Machine-Driven Networking Could Double Transmission Speeds
What if the secret to faster, better networking speeds didn’t lie solely in hardware, additional switches and access points, but in letting the machines do the network management decision making?
Network administrators might be breaking out into a sweat after reading that first line, but hear me out.
According to a press release from the MIT News Office, a machine-driven system called Remy can generate TCP algorithms that could double network speeds.
In tests that simulated a high-speed, wired network with consistent transmission rates across physical links, Remy’s algorithms roughly doubled network throughput when compared to Compound TCP and TCP Cubic, while reducing delay by two-thirds.
The researchers behind the project, Hari Balakrishnan, a Fujitsu professor in electrical engineering and computer science, and graduate student Keith Winstein, plan to share their findings at the annual conference of the Association for Computing Machinery’s Special Interest Group on Data Communication.
Balakrishnan believes that a machine-driven approach to TCP management can outperform humans because computers are better at handling networking complexities.
“When you have even a handful of connections, or more, and a slightly more complicated network, where the workload is not a constant — a single file being sent, or 10 files being sent — that’s very hard for human beings to reason about. And computers seem to be a lot better about navigating that search space,” he says.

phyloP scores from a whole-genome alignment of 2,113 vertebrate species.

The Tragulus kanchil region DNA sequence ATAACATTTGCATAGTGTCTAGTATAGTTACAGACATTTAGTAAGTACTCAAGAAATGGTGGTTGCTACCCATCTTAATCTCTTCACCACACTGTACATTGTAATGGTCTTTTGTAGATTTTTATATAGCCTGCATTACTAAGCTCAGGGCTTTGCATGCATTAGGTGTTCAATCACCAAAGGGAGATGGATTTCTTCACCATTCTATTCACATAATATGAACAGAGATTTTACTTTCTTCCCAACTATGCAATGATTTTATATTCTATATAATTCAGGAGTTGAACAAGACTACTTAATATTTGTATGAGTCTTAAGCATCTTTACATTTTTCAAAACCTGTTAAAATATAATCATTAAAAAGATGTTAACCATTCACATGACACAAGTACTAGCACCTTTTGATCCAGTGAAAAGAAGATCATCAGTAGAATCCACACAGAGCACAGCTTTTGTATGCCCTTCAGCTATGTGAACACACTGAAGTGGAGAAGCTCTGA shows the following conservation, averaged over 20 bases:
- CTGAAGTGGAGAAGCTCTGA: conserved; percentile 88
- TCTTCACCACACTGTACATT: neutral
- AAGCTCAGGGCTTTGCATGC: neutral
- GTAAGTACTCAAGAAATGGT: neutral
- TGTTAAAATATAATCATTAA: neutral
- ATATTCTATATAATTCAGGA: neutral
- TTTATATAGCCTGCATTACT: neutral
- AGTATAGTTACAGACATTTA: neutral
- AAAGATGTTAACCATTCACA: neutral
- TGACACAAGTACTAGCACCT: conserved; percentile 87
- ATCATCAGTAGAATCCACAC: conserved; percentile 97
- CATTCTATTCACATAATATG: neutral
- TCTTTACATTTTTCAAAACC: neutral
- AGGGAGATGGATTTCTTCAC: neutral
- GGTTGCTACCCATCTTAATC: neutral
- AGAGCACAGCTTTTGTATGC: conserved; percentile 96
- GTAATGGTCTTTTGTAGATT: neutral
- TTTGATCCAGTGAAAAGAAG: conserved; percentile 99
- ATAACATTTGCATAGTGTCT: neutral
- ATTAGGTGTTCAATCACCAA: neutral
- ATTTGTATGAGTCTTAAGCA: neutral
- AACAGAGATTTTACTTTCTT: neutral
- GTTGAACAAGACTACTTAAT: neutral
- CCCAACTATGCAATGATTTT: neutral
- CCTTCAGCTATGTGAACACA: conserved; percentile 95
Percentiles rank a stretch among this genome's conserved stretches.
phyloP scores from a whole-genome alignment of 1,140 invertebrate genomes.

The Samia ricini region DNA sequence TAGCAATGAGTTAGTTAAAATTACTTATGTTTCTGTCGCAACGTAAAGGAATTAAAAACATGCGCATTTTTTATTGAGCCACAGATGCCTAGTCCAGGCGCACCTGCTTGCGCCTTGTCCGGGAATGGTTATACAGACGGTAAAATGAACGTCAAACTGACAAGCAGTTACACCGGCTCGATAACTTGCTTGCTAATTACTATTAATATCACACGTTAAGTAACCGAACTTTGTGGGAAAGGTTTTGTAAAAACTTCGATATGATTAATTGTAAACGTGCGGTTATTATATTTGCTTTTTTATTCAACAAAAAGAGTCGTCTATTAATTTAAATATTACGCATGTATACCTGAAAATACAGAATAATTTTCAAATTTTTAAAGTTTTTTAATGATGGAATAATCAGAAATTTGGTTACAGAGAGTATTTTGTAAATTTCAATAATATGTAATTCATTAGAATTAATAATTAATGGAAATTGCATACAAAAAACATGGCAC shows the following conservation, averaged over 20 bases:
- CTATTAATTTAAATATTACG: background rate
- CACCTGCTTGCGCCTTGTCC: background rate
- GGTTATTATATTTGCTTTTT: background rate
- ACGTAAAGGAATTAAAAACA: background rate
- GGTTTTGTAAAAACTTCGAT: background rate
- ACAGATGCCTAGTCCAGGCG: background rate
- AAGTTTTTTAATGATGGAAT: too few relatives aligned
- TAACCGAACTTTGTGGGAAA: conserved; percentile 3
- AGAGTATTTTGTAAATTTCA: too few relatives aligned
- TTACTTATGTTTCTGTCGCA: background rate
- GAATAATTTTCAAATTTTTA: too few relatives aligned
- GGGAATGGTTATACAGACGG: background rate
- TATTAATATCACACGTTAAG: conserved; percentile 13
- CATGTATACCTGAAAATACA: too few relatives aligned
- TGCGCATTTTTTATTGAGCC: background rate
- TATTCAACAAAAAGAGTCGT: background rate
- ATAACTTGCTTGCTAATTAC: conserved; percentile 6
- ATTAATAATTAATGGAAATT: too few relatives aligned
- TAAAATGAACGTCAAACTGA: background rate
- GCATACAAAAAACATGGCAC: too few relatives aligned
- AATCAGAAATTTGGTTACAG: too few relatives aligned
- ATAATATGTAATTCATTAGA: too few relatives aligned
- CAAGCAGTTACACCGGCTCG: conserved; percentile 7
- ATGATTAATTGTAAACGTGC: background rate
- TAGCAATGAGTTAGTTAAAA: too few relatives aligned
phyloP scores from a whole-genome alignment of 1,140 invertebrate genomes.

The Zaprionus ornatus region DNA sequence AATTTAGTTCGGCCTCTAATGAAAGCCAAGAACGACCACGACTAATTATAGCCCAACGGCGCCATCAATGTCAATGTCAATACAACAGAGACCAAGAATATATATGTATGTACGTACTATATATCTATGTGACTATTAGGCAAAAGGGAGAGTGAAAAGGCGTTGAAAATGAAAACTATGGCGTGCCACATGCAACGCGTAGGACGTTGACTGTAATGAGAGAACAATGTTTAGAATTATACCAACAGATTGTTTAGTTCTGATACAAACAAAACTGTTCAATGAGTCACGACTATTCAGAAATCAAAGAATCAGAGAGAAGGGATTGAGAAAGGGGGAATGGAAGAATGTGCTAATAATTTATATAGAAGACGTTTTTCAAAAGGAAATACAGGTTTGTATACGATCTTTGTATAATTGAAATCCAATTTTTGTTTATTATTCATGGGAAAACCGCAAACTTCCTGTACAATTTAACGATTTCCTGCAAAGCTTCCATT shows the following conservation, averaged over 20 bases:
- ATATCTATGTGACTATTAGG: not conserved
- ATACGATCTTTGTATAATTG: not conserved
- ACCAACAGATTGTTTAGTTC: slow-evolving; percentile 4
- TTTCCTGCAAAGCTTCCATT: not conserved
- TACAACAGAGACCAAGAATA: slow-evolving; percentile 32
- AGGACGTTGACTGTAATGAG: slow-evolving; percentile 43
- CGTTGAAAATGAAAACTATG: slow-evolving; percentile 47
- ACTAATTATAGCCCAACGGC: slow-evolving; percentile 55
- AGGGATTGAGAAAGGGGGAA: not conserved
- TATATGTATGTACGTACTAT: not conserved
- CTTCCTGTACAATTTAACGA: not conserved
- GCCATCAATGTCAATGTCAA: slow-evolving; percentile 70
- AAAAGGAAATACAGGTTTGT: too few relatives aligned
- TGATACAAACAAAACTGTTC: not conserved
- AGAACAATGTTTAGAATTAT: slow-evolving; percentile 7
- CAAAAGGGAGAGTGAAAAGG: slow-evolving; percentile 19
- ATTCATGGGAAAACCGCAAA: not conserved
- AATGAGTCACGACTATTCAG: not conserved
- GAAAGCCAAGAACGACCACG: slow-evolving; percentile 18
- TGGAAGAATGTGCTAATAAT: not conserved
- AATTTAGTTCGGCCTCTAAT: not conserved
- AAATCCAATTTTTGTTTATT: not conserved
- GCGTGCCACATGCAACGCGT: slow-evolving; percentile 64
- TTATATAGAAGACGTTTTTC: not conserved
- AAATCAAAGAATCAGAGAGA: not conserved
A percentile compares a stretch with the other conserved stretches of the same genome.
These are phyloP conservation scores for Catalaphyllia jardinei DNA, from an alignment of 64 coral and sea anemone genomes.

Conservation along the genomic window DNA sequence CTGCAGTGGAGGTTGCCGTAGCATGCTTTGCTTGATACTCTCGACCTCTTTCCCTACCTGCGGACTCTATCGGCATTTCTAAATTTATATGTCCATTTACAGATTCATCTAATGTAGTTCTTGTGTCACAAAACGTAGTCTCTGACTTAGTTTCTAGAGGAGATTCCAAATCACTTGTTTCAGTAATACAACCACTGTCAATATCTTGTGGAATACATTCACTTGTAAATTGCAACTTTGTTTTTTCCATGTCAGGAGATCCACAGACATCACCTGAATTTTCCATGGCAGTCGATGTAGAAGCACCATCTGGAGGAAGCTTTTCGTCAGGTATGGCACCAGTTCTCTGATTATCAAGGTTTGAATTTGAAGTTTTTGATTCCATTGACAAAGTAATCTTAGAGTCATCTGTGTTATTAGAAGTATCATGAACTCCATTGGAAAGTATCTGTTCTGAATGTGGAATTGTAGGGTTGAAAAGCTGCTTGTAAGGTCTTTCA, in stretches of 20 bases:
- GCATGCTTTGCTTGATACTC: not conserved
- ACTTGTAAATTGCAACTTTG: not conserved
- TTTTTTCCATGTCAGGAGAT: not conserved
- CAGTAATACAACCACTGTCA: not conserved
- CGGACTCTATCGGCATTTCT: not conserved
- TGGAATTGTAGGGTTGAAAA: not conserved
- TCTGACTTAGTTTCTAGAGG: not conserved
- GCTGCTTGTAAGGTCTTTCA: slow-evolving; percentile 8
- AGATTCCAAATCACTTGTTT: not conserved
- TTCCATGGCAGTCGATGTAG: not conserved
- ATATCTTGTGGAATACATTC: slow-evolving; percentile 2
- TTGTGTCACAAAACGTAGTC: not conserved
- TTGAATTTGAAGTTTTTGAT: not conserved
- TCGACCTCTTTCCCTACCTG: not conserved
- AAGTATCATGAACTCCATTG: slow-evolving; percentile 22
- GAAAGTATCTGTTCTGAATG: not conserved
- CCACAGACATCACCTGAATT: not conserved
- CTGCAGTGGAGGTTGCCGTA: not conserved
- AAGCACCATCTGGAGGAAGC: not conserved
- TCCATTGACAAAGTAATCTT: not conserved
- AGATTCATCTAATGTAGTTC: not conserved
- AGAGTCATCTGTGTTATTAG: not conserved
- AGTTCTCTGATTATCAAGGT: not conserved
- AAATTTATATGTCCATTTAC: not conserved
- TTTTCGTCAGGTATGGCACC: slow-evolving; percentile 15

Experts outside of MIT are excited by the prospects of Remy and machine-driven networking as well. “I am thrilled by the approach,” says Victor Bahl, research manager of the Mobility and Networking Group at Microsoft Research, in the MIT press release. “When you can constrain the problem domain and define precisely what you want out of the protocol, I can believe that their system is better than a human.”
The goal isn’t to eliminate humans from IT processes simply for the sake of it, but to place humans in the parts of the process where they have the most value. While it’s early days for the technology, if machines can handle more of the networking management on their own, then that frees human resources to tackle other projects.
Although I imagine that there will always be enthusiasts who insist on doing their own TCP management, similar to the drivers who refuse to drive cars with an automatic transmission and opt for vehicles with a stick shift.